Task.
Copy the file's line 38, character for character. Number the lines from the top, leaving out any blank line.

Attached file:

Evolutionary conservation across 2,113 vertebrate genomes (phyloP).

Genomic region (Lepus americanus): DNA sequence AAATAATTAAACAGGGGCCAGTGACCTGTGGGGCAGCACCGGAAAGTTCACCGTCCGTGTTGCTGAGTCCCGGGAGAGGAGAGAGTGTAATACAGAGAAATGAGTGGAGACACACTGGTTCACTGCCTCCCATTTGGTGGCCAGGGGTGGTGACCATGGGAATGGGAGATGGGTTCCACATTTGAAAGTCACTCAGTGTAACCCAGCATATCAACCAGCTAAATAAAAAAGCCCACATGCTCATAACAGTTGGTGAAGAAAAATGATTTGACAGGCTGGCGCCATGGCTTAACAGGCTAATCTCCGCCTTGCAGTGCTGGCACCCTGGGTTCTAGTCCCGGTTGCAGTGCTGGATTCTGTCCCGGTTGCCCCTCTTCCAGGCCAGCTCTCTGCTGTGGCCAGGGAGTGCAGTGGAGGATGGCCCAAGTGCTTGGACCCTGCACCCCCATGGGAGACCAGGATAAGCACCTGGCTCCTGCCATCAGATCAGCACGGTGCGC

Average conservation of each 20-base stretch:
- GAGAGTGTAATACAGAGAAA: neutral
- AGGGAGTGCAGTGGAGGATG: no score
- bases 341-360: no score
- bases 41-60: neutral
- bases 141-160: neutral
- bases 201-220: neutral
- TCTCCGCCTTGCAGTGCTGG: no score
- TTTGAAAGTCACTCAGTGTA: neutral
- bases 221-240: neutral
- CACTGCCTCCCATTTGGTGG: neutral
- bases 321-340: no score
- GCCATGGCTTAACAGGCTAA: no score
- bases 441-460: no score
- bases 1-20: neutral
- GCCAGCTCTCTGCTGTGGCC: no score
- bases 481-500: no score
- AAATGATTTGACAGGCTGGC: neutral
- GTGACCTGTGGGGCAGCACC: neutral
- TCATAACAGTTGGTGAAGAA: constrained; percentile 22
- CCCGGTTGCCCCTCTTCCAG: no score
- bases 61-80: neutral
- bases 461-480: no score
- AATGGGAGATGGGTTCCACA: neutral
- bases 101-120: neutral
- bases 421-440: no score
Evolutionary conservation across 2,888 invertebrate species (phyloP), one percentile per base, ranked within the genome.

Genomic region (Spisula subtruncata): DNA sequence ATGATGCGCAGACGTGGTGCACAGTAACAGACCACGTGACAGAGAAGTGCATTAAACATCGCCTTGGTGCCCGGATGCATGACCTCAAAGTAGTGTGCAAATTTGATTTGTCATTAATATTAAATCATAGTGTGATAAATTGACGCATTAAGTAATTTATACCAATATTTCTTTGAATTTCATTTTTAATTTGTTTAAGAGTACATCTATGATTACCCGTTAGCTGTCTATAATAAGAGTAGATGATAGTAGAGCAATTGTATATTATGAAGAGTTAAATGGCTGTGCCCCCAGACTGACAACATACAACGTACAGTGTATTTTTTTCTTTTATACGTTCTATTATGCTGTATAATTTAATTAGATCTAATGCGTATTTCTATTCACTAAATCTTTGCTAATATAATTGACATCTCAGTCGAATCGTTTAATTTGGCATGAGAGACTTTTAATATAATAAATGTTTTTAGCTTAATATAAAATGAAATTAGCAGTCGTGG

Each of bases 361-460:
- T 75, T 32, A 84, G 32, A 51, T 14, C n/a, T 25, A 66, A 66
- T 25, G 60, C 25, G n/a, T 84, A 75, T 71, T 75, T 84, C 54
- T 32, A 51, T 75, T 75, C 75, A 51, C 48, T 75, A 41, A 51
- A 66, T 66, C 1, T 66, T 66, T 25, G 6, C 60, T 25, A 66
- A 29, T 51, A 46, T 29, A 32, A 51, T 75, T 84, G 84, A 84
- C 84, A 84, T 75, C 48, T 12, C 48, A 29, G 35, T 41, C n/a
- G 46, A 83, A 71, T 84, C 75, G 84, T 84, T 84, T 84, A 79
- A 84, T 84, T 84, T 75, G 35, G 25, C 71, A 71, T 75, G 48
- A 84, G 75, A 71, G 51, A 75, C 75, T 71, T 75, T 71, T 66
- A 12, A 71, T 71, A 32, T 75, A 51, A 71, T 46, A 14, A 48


- G 46, A 83, A 71, T 84, C 75, G 84, T 84, T 84, T 84, A 79